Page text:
Every retirement plan needs to account for long-term care risks. People are living longer than ever before, and modern medicine is only improving that, leaving gaps in what health insurance covers. Too often families and individuals fail to account for long-term care planning, causing them to experience extreme financial burdens later in life. This can leave the surviving spouses without savings, and/or the surviving family in debt. We may come into this world with nothing, but we must leave it a better place financially for the people that matter most to us. One of the ways to accomplish this is by planning correctly, and efficiently for the increasing costs of long-term care.
The First Step
The first step to planning for long-term care is understanding the risk itself, and how to mitigate it. This is best accomplished by working with both a financial advisor and estate attorney who can educate their clients on long-term care risk. Chronic health conditions are very common for people over 65 and are usually NOT covered by health insurance. Once an individual’s health condition is labeled chronic, that person becomes financially responsible to pay out of pocket for their care services. Oftentimes, if planning is not in place, these chronic conditions rapidly deplete retirement savings, forcing people into state-paid nursing homes. This can cause dignity to be lost at the most vulnerable time of one’s life. Another scenario for seniors without long-term care planning is they may need to rely on their children or family members for support. This can then wreak havoc on family dynamics and/or their family member’s finances.
The term “Sandwich Generation,” was coined for individuals who have their ailing parents and their children living under one roof. The financial and emotional burden that this causes can be devastating, but avoidable.
One of the most important parts about long term care planning is that it needs to start decades in advance before a chronic illness occurs. This makes it difficult for clients in their 50’s and 60’s to be motivated to start because it is hard to imagine such an event when you’re in your peak earning years and healthy.
However, this is the ideal time to begin discussions with a financial advisor and estate attorney. The planning strategy will be different from person to person depending on net worth, income, and current state of their financials. It’s important to note that simply buying long-term care insurance or only doing a Medicaid Trust is not always complete planning.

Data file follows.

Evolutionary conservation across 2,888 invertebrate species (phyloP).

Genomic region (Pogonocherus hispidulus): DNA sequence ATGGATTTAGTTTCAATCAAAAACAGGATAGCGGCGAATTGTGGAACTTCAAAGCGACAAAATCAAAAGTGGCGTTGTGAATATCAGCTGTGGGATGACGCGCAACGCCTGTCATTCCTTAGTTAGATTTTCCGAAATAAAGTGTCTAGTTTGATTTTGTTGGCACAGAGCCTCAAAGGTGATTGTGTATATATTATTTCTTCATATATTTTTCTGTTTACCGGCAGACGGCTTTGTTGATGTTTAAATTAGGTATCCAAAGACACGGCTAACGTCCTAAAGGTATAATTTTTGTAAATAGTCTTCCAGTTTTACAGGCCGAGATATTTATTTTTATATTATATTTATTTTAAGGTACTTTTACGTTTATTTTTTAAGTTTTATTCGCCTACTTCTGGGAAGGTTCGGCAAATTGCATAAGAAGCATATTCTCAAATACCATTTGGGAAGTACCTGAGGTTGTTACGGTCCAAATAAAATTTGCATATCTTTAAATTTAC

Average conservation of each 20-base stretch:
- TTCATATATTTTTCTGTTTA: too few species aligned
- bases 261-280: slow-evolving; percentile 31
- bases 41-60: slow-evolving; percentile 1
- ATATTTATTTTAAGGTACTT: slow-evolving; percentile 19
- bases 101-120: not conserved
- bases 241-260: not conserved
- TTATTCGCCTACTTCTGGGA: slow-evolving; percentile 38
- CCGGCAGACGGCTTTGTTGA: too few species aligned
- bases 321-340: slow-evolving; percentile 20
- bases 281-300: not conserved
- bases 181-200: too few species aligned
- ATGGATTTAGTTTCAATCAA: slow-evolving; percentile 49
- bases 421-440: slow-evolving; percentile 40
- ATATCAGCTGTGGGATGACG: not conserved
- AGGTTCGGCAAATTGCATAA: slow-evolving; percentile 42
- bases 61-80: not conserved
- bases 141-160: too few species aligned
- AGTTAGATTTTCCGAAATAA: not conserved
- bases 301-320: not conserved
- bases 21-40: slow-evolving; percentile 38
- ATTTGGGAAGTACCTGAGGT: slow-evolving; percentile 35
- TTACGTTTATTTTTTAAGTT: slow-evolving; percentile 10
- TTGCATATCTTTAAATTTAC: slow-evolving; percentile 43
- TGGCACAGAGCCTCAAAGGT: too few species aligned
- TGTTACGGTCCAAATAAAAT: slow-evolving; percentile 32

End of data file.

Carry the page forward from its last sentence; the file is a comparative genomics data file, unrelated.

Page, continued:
The best long-term care planning is dynamic and mitigates the risk from multiple angles based on the client’s situation. For example, in response to the high demand for long-term care planning, life insurance hybrid products have been created to either supplement or offer an alternative to traditional long-term care insurance. This allows people who already own life insurance, and/or are considering cashing out their policies, to keep them, and re-purpose them for a portion of their long-term care planning.
Secondly, these life insurance products that have long-term care or chronic illness riders, often develop cash values that help build tax-efficient retirement savings. If a person never becomes chronically ill with such a product, they still have access to all their money, avoiding the lost opportunity cost that can occur why buying traditional long-term care insurance. Additionally, if that family or individual incur substantial out of pocket costs on long-term care costs, the death benefit from the life insurance is paid to surviving spouse or family. This, in turn, replenishes some, or all the money spent on their care so that the surviving family or spouse is not insolvent.
When planning to mitigate long-term care risk it is important to work with both an estate attorney and financial advisor to have the most well-rounded plan. It is ideal if the attorney and financial advisor already have an existing relationship, as that helps ensure no gaps will be left in the plan. Long-term care risk is something that all retirement plans must take into consideration. The time to best prepare for this high-risk event is in one’s ‘50s or early ‘60s. The specific approach will largely depend on the person’s net worth, health, and financials. Lastly, with the increasing occurrence of chronic illnesses in the aging population more professionals are entering the space to provide expertise.
To ensure clients have the law and financial planning on their side, Concord Wealth Management and Monteforte Law, P.C. have teamed up to provide this expertise.
Written by Nathan Fox